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7 hours ago, seti said:

Yup I was given a schematic by Jeffrey and Dave of EMIA and built their DC IT amp and it is the one I have listened to the most. This one can run 45/2a3 but I want to scale it up and build a 300b/50 version... The power supplies end up being most of the amplifier.. You don't skimp here....

 

So did you order their Iron wrapped in .9999 pure AG to build those with?

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14 hours ago, dwilawyer said:

So did you order their Iron wrapped in .9999 pure AG to build those with?

 

The scary thing is Slagle of Intact Audio fame also wraps them in silver..

http://www.intactaudio.com/tran.html

 

I am getting interstage and outputs from Intact Audio. I can't afford silver but yeah it is .999 copper. Sadly I have a few projects to wrap up before I get to it. I'm rebuilding a Fisher X100, building a 112A Preamp and collecting parts for the PWK Main Amp/crossover. The PWK project is the most important right now.

 

 

 

 

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On 11/30/2020 at 4:22 PM, dwilawyer said:

Thank you for this thread, I was going to start one in a similar vein, but will hop on this one if you don't mind. I will start another one on the other topic I had in mind (the degree to which an amplifier plays in the total picture).

 

Has anyone heard a direct coupled amp or built one? I have, at RMAF, and I wasn't that impressed, but attributed more to the speakers that were hooked up to it.

 

In researching these kinds of amps I ran across this comment/observation: My one qualm with the LSES idea, is that by using a low-value choke and low-value cap- you're creating a resonant circuit that's likely got a corner frequency within the audio band.

I've heard tube amp power supplies with this issue- and my usual complaint, is reduced low bass energy and impact- and what bass is there, tended to be tubby and ill-defined. I've modified such designs, with additional capacitance and/or inductance- getting the resonant frequency below the audio band, and reducing the Q of the resonant circuit to a low enough level to not overshoot- and the bass has almost always improv

 

This is all way over my head, but what is a "resonant circuit"  and a corner frequency? (I get the "within the audio band part).


 

Chokes and capacitors form a resonant, or tuned, circuit at a particular frequency (depending on value) and exhibit a -3 db point at a particular frequency (the corner frequency).  You are familiar with this from speaker crossover networks which provide a chosen corner frequency.  In an amp power supply you can inadvertently choose values which have a corner frequency which is much higher than the lowest frequency you want to reproduce.  You can demonstrate the effect with this calculator (select solving for frequency and the appropriate units):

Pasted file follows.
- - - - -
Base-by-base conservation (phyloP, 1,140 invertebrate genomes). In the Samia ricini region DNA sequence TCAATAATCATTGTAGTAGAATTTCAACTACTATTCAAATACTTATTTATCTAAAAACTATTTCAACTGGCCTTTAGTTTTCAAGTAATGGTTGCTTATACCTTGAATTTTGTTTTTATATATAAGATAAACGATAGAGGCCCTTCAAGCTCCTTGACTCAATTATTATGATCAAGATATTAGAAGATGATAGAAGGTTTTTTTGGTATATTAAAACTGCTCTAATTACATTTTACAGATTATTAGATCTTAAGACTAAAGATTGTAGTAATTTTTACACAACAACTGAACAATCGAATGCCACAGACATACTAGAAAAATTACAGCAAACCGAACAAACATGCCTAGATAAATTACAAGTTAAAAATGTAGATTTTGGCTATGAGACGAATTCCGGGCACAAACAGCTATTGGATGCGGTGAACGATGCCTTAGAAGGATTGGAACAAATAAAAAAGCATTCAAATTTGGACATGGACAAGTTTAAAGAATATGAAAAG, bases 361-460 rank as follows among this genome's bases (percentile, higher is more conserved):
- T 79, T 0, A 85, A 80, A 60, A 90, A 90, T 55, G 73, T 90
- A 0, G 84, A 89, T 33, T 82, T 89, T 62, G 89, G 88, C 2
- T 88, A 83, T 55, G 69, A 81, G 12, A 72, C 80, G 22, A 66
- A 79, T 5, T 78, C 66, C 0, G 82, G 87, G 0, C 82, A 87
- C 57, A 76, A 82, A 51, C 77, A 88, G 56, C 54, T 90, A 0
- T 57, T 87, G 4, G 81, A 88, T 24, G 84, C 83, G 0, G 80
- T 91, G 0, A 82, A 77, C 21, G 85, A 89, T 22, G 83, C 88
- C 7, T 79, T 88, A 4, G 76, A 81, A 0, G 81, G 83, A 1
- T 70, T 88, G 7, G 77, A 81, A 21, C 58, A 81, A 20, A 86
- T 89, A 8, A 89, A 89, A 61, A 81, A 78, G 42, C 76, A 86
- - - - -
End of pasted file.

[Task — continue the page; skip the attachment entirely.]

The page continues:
http://www.1728.org/resfreq.htm

 

Try specifying an inductance of 0.3H and a capacitance of 50 uf (typical lses values as I recall) and you will see that the frequency falls in the low bass area.  Compare that with more typical values of, say, 5H and 100 uf.  
 

The above is a very diluted explanation, of course, but should help a little.  I’ll try to explain a bit about Q when time permits.

 

 

Maynard
 

 

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22 hours ago, seti said:

I can listen to SS but just short term. I've never been able to live with a SS amp for long. Granted valve amplifiers are fraught with issues but why do they sound so f'ing good. The specs and numbers suck by comparison but they sound awesome..... PP or SET.

 

 

"I have to tell you man. In listening to sound, I guess what I'm after is the closest thing that I can get to reality. Now, I know it's not going to be reality, cause the thing gotta go through wires and gotta go through filters and this and that. I understand all that. But what I really like is to get as close to the natural sound of the instruments as possible. That's why I like analog as opposed to digital. Because I don't give a shit what anybody tells you man, I know what you guys are going to tell me...'Oh yeah, but it's clean Ray!' Well it's clean but it don't got no balls!!!" - 1999 interview with Ray Charles

 

Ray changed his mind somewhat as digital recording improved... I know I won't be able to find the interview  but I'll try...

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11 hours ago, Marvel said:

 

Ray changed his mind somewhat as digital recording improved... I know I won't be able to find the interview  but I'll try...

 

I'm sure but at what price? My favorite is when I someone talks of a SS as being tubelike as a compoliment... Save your money just use tubes..

 

 

 

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There are some things you gain with digital recording, if you can do the bandwidth. Just the lower noise floor and and zero wow and flutter. The maintenance on a large format RTR gets to be expensive enough.

 

That being said, Bruce Swieden used to record drums on tape and bound to digital for editing. Big fat drums... A lot of the MJ recordings are superb.